In the primary intention-to-treat analysis, all randomized caregivers will be analyzed in the assigned treatment arms, irrespective of treatment adherence or discontinuation. The effects of allocation to IND, AUT and TAU with respect to the change in K-10 score from baseline to four weeks after randomization will be estimated and tested in a linear regression model. The model will include randomized treatment (IND, AUT, TAU), K-10 baseline scores, age (18–40, 41–65, ≥ 66 years), caregiver’s relation with depressed person (parent, child, partner, other) and sex as independent variables. Since very few caregivers of diverse sex are expected, they will be assigned alternatingly to the groups of females and males in the primary analysis of intervention effects. Following a sequential closed testing procedure to ensure a multiple type I error rate of 5%, confirmatory comparisons of randomized treatment arms will proceed until the first occurrence of a non-significant result at the nominal 5% level, followed by descriptive reporting of all subsequent analyses. Tests of equality of means of two treatment arms will be based on the two-sided 95% confidence interval for the difference in mean change from baseline estimated from the linear regression model. Treatment arms will be compared in the following order: IND versus TAU, AUT versus TAU, IND versus AUT. Missing values will be replaced by multiple imputation using baseline data and post-baseline information according to a Treatment Policy Strategy as described by Polverejan and Dragalin [62] and Guizzaro et al. [41].

Although it is hypothesized and subjected to confirmatory testing that IND is superior to AUT, equality of the less costly intervention AUT compared to the more costly intervention IND is also deemed possible. In a secondary descriptive analysis, demonstration of non-inferiority of AUT compared to IND will also be attempted. If the lower limit of the two-sided 95%-confidence interval for the difference of mean K-10 changes from baseline (IND minus AUT) is greater than -0.62 points (Cohen’s d > -0.1), this will be interpreted as non-inferiority (see additional file 1 for derivation of the margin and statistical power).

The primary evaluation will be complemented by sensitivity analyses with respect to the missing data mechanism and the effect of adherence. In order to assess the consistency of the treatment effect in relevant subgroups (EMA-CHMP, [27]), exploratory analyses will be performed using all randomization stratification variables (i.e. age, sex, relation with depressed person, pre-intervention (T0) K-10 score) as well as internet literacy. Here, caregivers of diverse sex will be considered separately from males and females. Further analyses will explore possible moderators and mediators.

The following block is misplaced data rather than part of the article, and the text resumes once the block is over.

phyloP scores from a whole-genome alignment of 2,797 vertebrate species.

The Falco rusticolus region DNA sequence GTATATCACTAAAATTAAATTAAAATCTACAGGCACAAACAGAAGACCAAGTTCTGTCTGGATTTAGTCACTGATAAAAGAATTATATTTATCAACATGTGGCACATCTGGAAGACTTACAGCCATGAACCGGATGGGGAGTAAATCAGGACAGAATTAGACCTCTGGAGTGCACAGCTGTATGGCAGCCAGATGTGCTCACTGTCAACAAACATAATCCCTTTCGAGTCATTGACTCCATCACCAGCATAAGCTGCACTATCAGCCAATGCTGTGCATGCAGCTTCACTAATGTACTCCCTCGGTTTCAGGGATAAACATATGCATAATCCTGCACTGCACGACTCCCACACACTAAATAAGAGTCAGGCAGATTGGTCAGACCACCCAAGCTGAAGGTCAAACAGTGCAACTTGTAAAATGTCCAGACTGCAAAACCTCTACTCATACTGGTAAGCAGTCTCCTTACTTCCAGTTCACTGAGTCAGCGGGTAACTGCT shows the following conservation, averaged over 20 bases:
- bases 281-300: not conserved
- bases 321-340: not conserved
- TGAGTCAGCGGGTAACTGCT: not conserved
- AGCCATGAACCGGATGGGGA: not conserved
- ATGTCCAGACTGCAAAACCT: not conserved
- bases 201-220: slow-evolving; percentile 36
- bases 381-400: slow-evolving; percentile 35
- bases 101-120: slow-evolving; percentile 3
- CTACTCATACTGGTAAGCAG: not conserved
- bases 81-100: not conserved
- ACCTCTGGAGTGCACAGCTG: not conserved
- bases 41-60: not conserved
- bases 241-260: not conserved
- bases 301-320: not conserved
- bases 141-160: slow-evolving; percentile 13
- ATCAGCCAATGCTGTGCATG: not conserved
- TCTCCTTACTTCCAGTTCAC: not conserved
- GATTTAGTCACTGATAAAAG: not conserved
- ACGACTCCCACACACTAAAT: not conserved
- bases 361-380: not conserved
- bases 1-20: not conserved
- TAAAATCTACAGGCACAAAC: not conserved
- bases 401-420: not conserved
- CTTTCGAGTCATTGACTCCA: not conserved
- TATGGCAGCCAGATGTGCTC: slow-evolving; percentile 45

Secondary outcomes at T2, four weeks after randomization, and T3, three months after randomization, will be evaluated in a linear model per outcome scale, with a compound symmetry covariance matrix to account for correlation between T2- and T3-outcomes of the same caregiver or depressed person. Independent variables will be those of the main primary analysis, plus time point (T2, T3). Subgroup analyses, moderator and mediator analyses will be performed in a similar fashion as for the primary outcome. Furthermore, the results seen in the current trial will be compared to historical controls of face-to-face psychoeducation groups for caregivers of depressive in-patients from the multicenter SCHILD study [29, 31].

Further details of the analysis strategy are described in the full study protocol (see additional file 1) or will be pre-specified in a statistical analysis plan, to be completed during a blinded review of trial data. Moderator and mediator analyses will be pre-specified and conducted separately from the main project as part of PhD theses.

Qualitative methods

Based on the interview transcripts, a qualitative content analysis is carried out. The focus of the qualitative analysis is on the subjective perception of the interviewed person. Depending on the research question, an appropriate method within the grounded theory framework is selected. Our research group is experienced in both constructivist grounded theory analyses [18, 19] and core sentence (“Kernsatz”) analyses [15, 54]. For the messages between participants and psychologist from the individual support condition, an appropriate form of qualitative or quantitative content analysis is chosen for each research question.